Family covenants have a lot of potential.  Used with younger children, the covenant serves as a deeper lesson about compromise and demonstrates our religious values lived in the home.  Used with teens, the covenant helps shift power dynamics through the co-creation of agreements.

Family covenants guide us to intentionality around our expectations of one another and our living arrangements. We go beyond the surface of being annoyed when our sibling borrows our clothes without asking and get to the root of our needs; in this case privacy, respect, or consent.

The covenant also helps parents and children/youth better understand what each of us is facing in our daily life when we go out to work or school.  These things affect us and they show up in the needs or desires we have for our household covenant.

Create a covenant together.  Start by asking each person to consider the question, “what do I need to do in order to be my better self in relationship with my family?”.  Then, ask “What do I need from other family members in order to feel at ease, safe, and respected at home?”.  Other questions to consider: “How should we behave with one another when we are upset?”, “How can we remind each other gently when the covenant is broken? What words might we use to invite one another back into right relationship?”.

Remember to post the covenant where it can be seen.  It’s a living document, you can always add to it or revise it later.  It’s a good idea to revisit the covenant a couple of times a year routinely.  The covenant isn’t magic, like rules it will likely be broken.  However, the covenant teaches us about the shared commitment and responsibility of relationship.  However, the process of engagement gives us a rich sense of our connection with one another.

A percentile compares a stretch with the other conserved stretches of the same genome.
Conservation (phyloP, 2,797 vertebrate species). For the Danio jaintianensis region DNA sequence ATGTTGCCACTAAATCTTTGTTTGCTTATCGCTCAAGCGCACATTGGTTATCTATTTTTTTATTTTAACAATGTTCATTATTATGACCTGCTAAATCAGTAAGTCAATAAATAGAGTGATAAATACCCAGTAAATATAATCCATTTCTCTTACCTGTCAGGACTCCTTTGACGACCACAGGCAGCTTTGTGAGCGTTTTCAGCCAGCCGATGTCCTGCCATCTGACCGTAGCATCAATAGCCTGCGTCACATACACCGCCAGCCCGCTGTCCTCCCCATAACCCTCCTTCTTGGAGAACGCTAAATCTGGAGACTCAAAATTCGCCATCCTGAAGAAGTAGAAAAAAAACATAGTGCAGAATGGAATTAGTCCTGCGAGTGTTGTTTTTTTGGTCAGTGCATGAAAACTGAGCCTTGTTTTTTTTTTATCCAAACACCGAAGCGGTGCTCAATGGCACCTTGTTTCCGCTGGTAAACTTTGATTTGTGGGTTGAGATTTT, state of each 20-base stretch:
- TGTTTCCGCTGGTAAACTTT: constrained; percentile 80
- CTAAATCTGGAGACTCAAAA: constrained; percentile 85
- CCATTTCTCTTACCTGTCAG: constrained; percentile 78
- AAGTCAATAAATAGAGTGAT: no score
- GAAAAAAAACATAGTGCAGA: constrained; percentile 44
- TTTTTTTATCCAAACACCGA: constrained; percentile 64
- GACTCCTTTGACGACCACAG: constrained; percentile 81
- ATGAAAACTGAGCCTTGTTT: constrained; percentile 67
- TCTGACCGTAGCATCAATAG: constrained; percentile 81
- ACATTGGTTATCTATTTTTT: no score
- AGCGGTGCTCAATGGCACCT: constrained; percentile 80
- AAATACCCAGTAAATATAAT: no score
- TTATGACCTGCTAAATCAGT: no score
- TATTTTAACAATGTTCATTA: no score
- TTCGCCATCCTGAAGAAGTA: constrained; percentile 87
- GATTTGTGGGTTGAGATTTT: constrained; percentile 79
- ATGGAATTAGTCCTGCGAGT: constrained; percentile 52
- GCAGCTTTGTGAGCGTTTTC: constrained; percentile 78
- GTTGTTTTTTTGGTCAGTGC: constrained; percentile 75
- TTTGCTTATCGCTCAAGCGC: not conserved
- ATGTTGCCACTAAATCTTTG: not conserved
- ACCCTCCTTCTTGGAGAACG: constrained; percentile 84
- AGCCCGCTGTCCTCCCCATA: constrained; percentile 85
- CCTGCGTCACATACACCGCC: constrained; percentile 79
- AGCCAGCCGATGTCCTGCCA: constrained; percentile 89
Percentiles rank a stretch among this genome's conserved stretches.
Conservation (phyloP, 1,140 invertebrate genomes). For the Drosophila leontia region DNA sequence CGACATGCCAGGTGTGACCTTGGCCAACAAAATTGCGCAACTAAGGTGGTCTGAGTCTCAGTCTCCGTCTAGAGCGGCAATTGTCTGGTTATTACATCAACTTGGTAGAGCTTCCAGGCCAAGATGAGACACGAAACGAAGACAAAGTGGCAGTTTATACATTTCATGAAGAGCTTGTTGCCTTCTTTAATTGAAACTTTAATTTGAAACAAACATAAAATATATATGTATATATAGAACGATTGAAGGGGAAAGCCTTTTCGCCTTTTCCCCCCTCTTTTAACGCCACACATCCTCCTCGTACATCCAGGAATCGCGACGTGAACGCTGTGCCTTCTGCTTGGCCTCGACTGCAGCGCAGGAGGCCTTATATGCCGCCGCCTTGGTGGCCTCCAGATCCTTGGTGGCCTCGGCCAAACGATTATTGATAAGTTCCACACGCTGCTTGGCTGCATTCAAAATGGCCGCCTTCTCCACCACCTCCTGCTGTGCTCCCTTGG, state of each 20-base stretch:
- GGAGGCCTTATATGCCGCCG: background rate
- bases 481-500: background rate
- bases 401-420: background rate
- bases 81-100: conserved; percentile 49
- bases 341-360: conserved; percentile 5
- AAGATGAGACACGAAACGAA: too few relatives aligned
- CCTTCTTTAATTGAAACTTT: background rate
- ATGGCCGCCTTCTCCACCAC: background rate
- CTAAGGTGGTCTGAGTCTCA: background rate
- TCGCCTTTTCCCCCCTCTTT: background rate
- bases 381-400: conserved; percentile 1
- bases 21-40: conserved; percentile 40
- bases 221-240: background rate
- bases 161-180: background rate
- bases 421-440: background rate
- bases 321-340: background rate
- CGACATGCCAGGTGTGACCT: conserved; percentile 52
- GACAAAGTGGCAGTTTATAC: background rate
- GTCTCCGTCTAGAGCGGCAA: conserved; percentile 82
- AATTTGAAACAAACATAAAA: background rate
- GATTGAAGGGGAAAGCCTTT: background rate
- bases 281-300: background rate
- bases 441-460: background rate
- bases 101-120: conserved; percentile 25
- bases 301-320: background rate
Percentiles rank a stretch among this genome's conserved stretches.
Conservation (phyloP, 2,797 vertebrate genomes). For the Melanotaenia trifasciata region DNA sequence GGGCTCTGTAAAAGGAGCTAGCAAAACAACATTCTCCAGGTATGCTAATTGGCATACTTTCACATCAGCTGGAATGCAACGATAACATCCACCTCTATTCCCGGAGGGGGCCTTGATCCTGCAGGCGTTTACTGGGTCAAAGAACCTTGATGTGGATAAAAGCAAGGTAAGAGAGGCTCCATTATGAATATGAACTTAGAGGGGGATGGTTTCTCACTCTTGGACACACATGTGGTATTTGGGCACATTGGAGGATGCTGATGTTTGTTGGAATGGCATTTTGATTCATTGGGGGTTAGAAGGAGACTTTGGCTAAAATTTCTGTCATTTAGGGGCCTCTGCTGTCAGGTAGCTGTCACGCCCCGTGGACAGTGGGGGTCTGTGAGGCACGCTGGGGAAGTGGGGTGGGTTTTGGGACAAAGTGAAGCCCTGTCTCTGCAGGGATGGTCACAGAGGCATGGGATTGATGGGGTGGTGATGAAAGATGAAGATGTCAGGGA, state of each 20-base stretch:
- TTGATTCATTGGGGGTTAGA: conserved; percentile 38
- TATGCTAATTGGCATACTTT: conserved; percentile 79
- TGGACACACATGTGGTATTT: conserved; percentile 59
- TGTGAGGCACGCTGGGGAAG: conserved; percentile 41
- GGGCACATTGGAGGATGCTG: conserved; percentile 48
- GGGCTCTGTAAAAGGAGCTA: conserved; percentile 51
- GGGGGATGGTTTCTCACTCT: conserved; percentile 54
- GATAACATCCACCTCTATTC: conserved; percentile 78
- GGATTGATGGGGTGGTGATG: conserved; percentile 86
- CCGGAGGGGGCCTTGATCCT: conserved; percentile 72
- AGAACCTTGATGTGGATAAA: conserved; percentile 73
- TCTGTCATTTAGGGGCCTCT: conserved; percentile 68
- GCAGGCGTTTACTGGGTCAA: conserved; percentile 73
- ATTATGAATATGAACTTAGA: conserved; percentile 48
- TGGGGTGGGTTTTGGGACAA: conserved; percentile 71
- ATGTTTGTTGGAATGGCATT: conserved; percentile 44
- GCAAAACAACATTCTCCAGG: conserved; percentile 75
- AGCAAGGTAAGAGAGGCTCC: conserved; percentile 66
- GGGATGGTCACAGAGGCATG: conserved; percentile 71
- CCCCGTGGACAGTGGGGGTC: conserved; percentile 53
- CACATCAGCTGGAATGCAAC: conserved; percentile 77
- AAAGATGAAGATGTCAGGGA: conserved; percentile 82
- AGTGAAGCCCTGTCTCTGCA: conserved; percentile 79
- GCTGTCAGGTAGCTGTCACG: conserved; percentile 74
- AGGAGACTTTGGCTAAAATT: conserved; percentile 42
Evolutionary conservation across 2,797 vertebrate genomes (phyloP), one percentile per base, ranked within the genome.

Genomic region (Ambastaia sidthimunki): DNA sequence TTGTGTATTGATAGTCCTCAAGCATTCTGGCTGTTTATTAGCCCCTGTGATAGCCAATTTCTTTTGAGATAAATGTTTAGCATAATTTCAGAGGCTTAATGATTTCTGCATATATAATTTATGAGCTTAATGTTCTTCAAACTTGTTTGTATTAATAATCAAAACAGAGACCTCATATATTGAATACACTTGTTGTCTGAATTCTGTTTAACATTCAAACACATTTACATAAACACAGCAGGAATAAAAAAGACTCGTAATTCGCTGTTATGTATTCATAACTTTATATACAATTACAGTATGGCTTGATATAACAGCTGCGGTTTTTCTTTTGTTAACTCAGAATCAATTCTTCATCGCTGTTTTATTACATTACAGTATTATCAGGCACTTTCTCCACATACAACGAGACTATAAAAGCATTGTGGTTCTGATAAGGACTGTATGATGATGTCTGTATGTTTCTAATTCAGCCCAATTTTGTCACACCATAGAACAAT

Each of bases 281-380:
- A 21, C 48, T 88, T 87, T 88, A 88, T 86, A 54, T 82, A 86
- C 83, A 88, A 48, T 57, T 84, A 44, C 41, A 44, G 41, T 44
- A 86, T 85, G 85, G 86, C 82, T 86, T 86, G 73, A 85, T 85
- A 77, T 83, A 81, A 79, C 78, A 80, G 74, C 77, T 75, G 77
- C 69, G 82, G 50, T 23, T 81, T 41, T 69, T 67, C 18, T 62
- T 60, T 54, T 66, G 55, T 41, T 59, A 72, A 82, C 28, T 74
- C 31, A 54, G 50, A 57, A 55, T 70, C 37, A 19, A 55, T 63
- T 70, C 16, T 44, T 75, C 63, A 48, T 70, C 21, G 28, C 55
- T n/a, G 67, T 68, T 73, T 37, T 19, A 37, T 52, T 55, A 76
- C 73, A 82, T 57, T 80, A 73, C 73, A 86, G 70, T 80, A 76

Family Ministry: Casting a Vision @UUFH

This morning in worship I watched as children gathered around our candle lighting tables following our shared prayer.  I watched one child carefully select which candle to light, then blow out the taper and relight it before handing it to the next person in line.  I watched another child take a deep breath, close his eyes for a moment, then light the candle in front of him.  I watched their fingers fumble with the responsibility of holding that burning taper; a responsibility that teaches them both the seriousness of fire but also the seriousness of prayer and ritual.  I watched adults wait patiently as a family of four crowded the table taking a little longer than usual.  I watched all of this unfolding in the few minutes we take for this portion of prayer in our service and felt awed in the ways in which we come together in this sacred manner, working together to teach, and worship with, the little ones.